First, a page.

Most countries have social groups, and, whether or not they are actually affiliated, your embassy should be able to point you in the right direction.Just remember, that while it can be comforting to surround yourself with people who immediately understand you, you still need to make an effort to meet people from other backgrounds. On the flip side, don’t assume these clubs are all ‘exclusive.’ Most country-specific clubs allow members who have some sort of affiliation with their nation, whether it’s a family connection, you’ve lived there in the past, or even if you’re just interested in visiting.There are many others who I will likely never meet in person, but who have shared their expat experiences with me over the years.These days, you don’t have to start a blog to be part of the on-line expat community.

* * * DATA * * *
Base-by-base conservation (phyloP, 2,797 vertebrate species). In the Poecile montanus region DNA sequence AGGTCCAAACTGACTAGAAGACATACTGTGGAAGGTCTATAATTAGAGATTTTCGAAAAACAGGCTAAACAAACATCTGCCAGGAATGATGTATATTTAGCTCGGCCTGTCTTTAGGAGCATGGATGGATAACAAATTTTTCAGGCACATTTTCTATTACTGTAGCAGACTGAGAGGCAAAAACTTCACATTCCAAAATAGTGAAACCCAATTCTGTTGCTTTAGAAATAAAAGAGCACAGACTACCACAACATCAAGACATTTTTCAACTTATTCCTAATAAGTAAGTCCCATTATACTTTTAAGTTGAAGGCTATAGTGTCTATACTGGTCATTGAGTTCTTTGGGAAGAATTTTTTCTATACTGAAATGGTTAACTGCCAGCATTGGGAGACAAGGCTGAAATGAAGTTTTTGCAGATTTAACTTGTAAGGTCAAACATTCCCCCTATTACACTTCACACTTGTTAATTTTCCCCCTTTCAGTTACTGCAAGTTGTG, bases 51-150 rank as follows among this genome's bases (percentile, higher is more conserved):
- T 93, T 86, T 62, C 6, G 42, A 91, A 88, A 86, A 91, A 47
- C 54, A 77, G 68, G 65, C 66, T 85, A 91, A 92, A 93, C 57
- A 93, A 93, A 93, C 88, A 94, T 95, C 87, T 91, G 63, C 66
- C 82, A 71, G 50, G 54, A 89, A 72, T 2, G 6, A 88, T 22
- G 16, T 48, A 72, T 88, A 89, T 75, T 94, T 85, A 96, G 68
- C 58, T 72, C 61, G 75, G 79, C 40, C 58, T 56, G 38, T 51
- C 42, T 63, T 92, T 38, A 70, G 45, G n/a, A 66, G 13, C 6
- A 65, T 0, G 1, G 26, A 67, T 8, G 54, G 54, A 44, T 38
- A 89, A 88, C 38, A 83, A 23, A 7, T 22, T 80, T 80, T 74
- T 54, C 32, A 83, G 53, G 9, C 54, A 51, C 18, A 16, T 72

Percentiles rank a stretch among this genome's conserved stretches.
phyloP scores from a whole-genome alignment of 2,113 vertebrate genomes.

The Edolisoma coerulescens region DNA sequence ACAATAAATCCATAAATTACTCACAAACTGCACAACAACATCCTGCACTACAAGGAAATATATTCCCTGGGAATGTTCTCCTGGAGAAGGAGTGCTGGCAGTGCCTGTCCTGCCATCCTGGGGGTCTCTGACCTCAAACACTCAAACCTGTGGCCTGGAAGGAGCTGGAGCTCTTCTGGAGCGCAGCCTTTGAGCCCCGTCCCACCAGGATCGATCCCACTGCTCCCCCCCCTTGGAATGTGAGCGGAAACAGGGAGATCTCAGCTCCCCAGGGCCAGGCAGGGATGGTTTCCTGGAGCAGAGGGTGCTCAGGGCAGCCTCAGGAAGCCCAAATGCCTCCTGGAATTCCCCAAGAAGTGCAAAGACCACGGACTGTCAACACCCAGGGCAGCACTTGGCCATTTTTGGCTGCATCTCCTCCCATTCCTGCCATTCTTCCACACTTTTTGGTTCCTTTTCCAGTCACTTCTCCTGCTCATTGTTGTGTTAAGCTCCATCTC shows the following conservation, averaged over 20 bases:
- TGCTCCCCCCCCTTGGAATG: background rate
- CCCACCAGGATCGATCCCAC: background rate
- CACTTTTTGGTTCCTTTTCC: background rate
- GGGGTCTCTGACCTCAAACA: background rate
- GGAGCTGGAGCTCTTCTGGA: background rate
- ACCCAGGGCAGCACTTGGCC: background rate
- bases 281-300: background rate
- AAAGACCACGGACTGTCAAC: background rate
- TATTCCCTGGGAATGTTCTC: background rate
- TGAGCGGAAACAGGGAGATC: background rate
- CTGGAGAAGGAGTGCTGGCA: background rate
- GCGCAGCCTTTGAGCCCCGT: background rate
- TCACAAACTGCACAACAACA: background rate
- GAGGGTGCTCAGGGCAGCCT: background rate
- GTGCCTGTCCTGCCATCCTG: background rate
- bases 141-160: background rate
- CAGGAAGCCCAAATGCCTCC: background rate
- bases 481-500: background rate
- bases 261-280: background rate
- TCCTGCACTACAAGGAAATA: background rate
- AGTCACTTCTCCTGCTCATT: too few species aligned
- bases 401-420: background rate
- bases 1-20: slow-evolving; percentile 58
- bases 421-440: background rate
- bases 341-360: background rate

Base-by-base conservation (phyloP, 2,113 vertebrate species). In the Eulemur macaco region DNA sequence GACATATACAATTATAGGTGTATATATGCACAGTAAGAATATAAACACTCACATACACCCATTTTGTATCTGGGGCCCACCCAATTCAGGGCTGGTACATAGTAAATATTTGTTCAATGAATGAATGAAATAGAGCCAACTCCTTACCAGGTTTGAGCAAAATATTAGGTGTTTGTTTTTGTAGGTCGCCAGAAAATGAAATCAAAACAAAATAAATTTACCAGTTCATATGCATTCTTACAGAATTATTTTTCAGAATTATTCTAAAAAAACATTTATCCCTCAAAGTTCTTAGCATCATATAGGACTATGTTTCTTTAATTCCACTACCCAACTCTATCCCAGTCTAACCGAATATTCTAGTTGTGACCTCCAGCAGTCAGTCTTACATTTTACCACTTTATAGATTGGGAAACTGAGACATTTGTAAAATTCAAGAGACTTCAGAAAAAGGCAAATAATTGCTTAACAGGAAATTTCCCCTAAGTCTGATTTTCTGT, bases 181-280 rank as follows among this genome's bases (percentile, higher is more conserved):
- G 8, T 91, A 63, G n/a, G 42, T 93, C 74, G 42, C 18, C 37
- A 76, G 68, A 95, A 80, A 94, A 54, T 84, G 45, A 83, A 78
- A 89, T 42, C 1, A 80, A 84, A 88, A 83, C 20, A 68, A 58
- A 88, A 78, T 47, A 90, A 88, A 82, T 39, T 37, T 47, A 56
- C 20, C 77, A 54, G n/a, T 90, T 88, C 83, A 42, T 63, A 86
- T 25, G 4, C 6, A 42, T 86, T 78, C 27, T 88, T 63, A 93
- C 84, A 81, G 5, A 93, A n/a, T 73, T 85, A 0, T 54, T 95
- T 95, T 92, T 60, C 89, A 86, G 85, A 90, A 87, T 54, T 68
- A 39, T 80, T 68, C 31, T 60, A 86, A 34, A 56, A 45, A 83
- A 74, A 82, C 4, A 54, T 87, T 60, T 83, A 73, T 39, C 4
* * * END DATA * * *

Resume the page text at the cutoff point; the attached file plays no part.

Would you recommend life in Brussels compared to Geneva? Is there a more 'balanced' male: female ratio? You can do exactly that, by booking a meal on Bookalokal, a service we love.Essentially, Bookalokal pairs people who love to cook with people who want to eat.Have any of you lived in Geneva (as well as Brussels)?All I've heard about life in Brussels (compared to Geneva) is the following: •it's livelier than Geneva in terms of bars and restaurants;•you can get a much bigger apartment for a lot less than you would pay in Geneva;•taxes/social security contributions are much higher;•it has many NGOs, and attracts lots of left-wing idealists who want to change the world,•it's slightly more 'stable' than Geneva socially, and many people settle there long-term.